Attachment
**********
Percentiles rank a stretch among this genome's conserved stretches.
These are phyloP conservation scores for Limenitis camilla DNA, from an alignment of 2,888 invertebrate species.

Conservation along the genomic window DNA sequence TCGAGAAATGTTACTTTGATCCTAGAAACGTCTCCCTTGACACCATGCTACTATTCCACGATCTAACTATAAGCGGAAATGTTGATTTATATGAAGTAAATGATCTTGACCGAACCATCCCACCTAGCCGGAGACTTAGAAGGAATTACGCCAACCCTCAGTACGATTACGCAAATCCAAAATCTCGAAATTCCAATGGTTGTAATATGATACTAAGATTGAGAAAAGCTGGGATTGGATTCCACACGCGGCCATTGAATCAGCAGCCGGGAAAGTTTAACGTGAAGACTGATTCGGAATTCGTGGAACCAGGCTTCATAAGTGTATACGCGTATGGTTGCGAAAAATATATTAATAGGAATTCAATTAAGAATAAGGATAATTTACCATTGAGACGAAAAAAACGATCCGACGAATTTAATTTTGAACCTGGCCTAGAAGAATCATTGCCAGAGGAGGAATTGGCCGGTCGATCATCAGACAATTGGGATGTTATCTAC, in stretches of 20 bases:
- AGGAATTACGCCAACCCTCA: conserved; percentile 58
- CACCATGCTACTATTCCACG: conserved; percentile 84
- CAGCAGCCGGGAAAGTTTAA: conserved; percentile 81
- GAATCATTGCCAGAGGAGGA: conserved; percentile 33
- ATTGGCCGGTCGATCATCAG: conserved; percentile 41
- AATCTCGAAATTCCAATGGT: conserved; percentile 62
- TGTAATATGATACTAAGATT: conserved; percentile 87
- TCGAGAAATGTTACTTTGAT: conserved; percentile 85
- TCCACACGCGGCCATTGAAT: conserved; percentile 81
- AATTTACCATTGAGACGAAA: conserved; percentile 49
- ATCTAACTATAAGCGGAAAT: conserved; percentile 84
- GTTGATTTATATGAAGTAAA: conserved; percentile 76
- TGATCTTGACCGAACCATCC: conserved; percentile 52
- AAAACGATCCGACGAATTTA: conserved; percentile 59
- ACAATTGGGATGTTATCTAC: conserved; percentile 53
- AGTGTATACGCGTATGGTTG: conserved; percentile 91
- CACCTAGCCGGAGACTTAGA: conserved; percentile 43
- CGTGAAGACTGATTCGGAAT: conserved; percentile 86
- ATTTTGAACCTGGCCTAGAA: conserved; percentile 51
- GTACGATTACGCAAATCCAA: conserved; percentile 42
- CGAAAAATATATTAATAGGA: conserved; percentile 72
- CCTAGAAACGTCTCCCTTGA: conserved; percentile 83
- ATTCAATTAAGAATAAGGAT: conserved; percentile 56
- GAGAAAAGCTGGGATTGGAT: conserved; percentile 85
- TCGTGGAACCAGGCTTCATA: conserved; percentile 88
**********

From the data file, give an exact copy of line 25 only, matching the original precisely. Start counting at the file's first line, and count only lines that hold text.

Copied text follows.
- CCTAGAAACGTCTCCCTTGA: conserved; percentile 83